“Ultimately, I walk away from this assignment with an understanding of how great podcasts can be as both teaching and learning tools.”

    made my day. We tend to underutilize audio as a learning medium, especially when video is so accessible. But audio has some distinct advantages over video in many cases. It involves the listener more directly (think storytelling) and can, in the right circumstances, be accessed while you are doing something else. (Try watching an instructional video while driving.) (On second thought, don’t.) Sound effects and music set a soundscape for the listener that allow him/her to create mental images and mnemonics for the content being presented, as opposed to the visual images forced on the listener by video.

    The most powerful use of audio, though, comes when it’s the students who are producing it. The barrier for producing audio is low. Just about any device–a laptop, phone, iPad–and a quiet spot to record is the extent of the technical requirements. Beyond that, it’s the students’ knowledge and imagination that take over. I’ve worked with fifth graders on creating podcasts–weekly classroom news reports, original stories, targeted lessons, etc.–and have been incredibly impressed with their work. When you don’t have to pay attention to visuals, it’s the content and delivery that takes center stage. I’ve also noticed that students who create podcasts are more likely to seek out and listen to podcast content on their own.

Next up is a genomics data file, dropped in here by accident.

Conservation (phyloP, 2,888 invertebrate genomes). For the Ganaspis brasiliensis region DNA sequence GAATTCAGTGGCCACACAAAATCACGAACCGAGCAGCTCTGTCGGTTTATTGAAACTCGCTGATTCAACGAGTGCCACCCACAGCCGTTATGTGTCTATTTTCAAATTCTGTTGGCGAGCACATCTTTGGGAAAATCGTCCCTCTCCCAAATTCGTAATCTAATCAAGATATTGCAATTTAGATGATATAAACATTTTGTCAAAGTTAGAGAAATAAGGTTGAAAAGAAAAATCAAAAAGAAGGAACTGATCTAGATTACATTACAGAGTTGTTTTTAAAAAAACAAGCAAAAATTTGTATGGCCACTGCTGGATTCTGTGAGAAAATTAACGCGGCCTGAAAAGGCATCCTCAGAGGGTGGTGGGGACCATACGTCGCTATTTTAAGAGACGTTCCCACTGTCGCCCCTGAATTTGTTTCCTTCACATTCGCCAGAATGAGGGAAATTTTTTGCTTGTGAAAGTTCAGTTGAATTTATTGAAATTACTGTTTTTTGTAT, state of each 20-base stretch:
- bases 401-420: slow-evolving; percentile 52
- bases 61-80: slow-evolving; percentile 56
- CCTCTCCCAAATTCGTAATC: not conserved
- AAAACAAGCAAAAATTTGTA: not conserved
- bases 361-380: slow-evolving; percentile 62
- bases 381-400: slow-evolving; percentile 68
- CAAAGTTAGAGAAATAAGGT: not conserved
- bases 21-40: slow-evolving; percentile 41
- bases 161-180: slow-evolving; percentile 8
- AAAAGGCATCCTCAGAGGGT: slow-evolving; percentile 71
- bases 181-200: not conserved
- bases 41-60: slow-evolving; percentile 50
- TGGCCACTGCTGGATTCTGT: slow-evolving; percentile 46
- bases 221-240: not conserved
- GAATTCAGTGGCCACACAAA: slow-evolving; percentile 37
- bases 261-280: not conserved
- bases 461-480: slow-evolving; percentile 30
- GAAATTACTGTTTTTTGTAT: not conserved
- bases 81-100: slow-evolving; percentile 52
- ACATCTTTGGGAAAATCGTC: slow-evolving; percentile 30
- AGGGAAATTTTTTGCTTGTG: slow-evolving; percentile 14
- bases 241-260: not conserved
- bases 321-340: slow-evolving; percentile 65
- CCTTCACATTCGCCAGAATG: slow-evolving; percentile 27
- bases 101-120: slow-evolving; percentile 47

All that by way of saying that your project and reflection are a great model for this assignment. Thank you.

  4. This is really great Hailey! It definitely shows that you put the time into recording. Your voice is clear, you speak slowly so everything is understandable, and you come off having a very natural conversational tone. It’s pretty hard to tell you’re exaggerating. This is particularly impressive to me because that was definitely the hardest part when I was doing my recording. I’m naturally pretty fast-talking and droll with a side of heavy sarcasm and I think that was apparent in my voice. Listening to you is what I imagine a podcast should sound like :) I also enjoyed just how clear your layouts were. Your podcasts seemed to have a clear takeaway, which was helpful. All in all, they’re great and I think it shows that you actually enjoyed making them!